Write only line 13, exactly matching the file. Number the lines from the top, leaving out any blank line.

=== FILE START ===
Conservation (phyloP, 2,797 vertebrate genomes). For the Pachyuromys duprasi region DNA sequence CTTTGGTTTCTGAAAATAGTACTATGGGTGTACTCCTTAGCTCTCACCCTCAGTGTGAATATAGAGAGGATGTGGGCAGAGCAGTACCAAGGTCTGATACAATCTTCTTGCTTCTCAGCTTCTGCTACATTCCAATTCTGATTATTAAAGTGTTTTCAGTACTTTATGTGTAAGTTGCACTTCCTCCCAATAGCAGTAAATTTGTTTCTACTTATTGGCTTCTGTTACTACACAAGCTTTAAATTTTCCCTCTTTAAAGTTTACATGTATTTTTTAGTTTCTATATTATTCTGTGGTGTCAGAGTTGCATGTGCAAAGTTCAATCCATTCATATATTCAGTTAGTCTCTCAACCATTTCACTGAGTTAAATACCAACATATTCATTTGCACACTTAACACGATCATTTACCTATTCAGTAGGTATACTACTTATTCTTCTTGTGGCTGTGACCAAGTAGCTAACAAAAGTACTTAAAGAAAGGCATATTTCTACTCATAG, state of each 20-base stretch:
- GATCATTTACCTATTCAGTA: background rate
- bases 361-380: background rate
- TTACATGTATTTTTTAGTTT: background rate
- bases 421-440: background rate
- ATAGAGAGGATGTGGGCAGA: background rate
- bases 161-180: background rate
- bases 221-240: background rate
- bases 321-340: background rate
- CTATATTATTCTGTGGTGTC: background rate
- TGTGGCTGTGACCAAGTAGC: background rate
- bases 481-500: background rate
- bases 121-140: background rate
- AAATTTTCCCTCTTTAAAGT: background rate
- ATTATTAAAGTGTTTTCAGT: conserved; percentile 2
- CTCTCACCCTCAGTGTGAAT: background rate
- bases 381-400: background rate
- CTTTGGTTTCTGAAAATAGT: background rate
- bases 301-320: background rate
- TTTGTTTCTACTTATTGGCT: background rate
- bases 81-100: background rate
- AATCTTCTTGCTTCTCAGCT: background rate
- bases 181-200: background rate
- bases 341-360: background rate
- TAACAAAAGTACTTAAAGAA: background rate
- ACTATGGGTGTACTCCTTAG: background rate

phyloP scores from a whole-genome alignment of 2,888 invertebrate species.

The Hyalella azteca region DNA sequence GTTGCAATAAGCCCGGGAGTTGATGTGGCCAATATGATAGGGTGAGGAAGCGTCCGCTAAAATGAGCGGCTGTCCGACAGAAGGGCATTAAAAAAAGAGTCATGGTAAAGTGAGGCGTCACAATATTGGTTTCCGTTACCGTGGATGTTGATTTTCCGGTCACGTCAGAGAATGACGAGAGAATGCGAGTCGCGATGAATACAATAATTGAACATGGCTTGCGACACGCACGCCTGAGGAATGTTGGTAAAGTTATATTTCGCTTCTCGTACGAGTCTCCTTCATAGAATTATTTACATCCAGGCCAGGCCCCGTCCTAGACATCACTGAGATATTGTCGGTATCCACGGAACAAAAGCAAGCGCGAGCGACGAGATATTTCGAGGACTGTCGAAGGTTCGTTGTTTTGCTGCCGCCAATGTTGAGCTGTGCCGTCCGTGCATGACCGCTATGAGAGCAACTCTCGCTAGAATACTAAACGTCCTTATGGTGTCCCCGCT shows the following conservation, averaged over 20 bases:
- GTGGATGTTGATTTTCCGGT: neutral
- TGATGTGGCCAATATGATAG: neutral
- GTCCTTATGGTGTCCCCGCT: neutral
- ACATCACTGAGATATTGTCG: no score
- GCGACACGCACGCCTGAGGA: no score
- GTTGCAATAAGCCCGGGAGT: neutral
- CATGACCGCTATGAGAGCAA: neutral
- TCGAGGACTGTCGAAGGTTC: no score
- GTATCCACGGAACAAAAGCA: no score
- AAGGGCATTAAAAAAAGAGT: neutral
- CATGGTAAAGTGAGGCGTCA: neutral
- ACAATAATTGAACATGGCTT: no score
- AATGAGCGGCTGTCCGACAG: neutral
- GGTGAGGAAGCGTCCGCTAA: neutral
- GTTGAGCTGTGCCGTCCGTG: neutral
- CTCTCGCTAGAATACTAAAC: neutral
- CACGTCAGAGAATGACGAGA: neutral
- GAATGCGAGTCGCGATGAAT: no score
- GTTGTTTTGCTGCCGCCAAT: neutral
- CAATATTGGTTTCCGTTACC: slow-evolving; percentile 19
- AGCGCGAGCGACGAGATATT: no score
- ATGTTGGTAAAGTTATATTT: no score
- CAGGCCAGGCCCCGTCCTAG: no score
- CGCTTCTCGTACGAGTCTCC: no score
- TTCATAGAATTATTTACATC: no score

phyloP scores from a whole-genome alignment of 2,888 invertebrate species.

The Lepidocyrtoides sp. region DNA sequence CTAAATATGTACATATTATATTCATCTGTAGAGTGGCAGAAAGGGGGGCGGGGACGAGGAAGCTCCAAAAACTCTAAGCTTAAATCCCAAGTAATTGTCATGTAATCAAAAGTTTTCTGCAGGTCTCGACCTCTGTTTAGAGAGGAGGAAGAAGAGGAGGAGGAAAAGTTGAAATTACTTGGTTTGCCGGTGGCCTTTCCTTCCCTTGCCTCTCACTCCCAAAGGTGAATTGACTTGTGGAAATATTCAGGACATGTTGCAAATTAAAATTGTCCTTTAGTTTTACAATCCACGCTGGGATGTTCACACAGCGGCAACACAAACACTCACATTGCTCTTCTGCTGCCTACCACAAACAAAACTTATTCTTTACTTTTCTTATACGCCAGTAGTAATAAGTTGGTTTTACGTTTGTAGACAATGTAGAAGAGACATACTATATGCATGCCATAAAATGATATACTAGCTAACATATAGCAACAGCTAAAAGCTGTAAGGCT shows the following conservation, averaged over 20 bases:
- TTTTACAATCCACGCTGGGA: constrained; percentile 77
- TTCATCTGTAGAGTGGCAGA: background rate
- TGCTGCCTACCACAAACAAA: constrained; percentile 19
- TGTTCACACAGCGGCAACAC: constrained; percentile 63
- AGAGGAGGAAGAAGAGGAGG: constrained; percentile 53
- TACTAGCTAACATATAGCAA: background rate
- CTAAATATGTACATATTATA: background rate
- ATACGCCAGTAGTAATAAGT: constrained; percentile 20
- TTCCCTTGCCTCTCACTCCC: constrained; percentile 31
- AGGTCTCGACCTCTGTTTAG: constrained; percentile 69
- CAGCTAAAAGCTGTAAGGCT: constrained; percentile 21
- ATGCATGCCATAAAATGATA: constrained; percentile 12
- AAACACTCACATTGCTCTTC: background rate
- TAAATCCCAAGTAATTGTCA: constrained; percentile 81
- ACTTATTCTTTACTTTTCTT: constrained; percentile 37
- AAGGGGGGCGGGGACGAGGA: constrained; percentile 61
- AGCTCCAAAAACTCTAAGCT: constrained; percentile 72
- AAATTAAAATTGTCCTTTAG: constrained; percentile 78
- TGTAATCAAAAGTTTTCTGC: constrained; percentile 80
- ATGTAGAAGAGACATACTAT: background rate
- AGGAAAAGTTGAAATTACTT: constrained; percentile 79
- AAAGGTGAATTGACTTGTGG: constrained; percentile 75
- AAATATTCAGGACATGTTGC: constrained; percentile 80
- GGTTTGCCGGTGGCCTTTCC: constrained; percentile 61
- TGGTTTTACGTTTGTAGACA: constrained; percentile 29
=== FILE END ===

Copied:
- bases 121-140: background rate